DarkfallThe Healing Wars trilogy comes to a conclusion with Darkfall. Nya has become a hero because of her abilities, and a lot of pressure is put on her young shoulders. She learns about her own destiny, tries to protect her friends and family, and works to defeat the Duke and save Geveg. You definitely need to read the trilogy in order. I’ll assume you’re familiar with The Shifter and Blue Fire.

SPOILER ALERT: Things you might want to know before suggesting this to your kid


It really ratchets up in this book. The first death kind of took me by surprise—a friend goes over a bridge during a fight and gets eaten by a crocodile. It happened with so little fanfare and absolutely no attempt at verifying that he’s really dead. It seemed sudden and out of character for the book. This death makes Aylin really face mortality in a way that she hadn’t, despite the fact that they’ve been in deadly situations pretty much non-stop. Nya has been much more realistic.

Another friend dies, but he’s mourned in a way that feels more typical of Nya. She also remembers deaths from her childhood, when the Duke first invaded and people she loved were murdered in front of her.

There’s a lot of minor character death, named and unnamed. Nya wonders if the deaths are worth it. On the flip side, she also feels she can’t give up the fight because then the deaths would be in vain.

Nya sucks the life out of the Duke, pretty graphically. There’s no question that he would have fought her to his last breath, but she continues sucking the life out of him even after he’s incapable of fighting back. It makes everyone, including Nya, a bit uncomfortable that she’s capable of this.

Alliances and Redemption

Several former antagonists join Nya’s side. It takes a while for her to trust them—with good reason—but it also shows that people can change, or at least be more complex than they first appeared.

Others join up without really being on her side. They’re fighting for the same goal, so it makes sense to create an alliance, but everyone knows that it’s just for convenience.

Might Makes Right

Nya’s side is the underdog against the Duke, but they know how to use power to intimidate and get their way. Nya basically goes nuclear, and she demonstrates her immense power to get the enemy soldiers to retreat. She hopes she won’t have to use this weapon of mass destruction, but she also knows that having it gives her power. She intends to use that threat as a deterrent to avoid more death, but I wonder how that works out in the future. What if the other territories build their own weapons? That’s not really explored.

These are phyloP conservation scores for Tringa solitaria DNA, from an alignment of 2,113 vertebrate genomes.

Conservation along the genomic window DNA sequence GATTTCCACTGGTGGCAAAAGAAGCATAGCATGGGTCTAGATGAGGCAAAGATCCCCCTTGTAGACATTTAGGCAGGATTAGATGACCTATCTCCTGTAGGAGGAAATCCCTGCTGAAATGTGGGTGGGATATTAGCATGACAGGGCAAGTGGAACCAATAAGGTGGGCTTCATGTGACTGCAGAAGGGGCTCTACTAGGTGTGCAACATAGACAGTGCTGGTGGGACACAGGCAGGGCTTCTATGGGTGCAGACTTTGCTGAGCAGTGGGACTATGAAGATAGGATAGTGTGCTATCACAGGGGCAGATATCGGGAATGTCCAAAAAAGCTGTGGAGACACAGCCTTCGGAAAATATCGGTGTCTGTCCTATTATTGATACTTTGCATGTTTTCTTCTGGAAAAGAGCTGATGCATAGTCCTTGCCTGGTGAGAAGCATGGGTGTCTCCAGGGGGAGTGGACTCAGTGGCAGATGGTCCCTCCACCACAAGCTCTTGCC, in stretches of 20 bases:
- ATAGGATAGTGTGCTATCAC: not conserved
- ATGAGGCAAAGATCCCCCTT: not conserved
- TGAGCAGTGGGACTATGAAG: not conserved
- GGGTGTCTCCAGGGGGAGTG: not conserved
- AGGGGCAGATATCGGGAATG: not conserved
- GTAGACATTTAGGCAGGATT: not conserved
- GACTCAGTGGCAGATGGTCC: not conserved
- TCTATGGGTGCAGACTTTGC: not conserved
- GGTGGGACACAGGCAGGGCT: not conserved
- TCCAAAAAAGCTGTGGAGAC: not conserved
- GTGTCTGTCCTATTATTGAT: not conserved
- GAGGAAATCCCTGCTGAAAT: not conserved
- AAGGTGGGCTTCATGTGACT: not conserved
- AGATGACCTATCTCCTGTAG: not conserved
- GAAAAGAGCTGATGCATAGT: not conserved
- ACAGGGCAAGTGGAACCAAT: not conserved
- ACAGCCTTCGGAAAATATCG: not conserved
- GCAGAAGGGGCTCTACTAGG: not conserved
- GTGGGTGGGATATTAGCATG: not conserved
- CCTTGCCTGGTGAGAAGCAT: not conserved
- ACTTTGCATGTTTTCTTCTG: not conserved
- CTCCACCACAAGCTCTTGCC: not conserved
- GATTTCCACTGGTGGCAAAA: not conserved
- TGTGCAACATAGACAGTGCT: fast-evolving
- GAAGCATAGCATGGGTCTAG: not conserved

Family is explicitly complex. Blood matters, but it’s not the only thing. The people Nya chooses to be around become as much family to her as her sister and her uncle. Still, blood does count for something, even through generations. The ability to rule seems to run in families, for instance.

Nya finds Tali who has been broken by the Duke. No matter how hard or dangerous it is, Nya won’t abandon her sister.


Aylin is in a relationship with the boy who gets killed by the crocodile. She’s broken up for a while, but then gets over it, apparently. Nya and Danello kiss, but it’s never very graphic. They share strong bonds, but it could almost be platonic.


Nya continues to feel responsible for every death, every person who gets hurt. If she had any role in the events that led to an injury or death, she feels like it’s her fault. Her friends try to get her to see that this isn’t all on her, but with limited success.


In a world where healing is very real and pain is a weapon, war can lead to some pretty uncomfortable places—like the protagonists intentionally cutting their allies to store their pain in weapons then healing them again. So it’s all ok, right? This does make the characters uncomfortable, but it’s not addressed quite as much as I’d prefer. It does do a good job of illustrating that in war there essentially are no good guys, though.


It seems that the Baseeri also worship the Saints—I get the impression these supposedly so very different groups have a lot in common, if they’d just pay attention. Some people are starting to worship Nya, though. They think she’s either a new Saint or that the Saints are working through her. This makes her uncomfortable. However, in the end, she scares the Baseeri soldiers by convincing them that the Saints are working through her to protect Geveg.


Like many final books, this one feels like it takes a few shortcuts to get to the end—character deaths that don’t get their due, issues that aren’t adequately explored, some coincidences that seem at bit forced, etc. Overall, though, it brings the trilogy to a satisfying conclusion. Things are tied up, but not too neatly. The repercussions will be lasting, but finally people can start looking toward the future. Nothing will ever be the same, no miracles occur, Nya is most definitely not a saint (or a Saint), but finally there’s a future for all of them to work towards. It’s the most optimistic ending that would feel like it suited the series. If you liked the first two, the last book is definitely worth reading.

Darkfall by Janice Hardy
Published in 2011 by Balzar + Bray
Third and final book in The Healing Wars trilogy, after The Shifter and Blue Fire
Read a hardback copy supplied by the author

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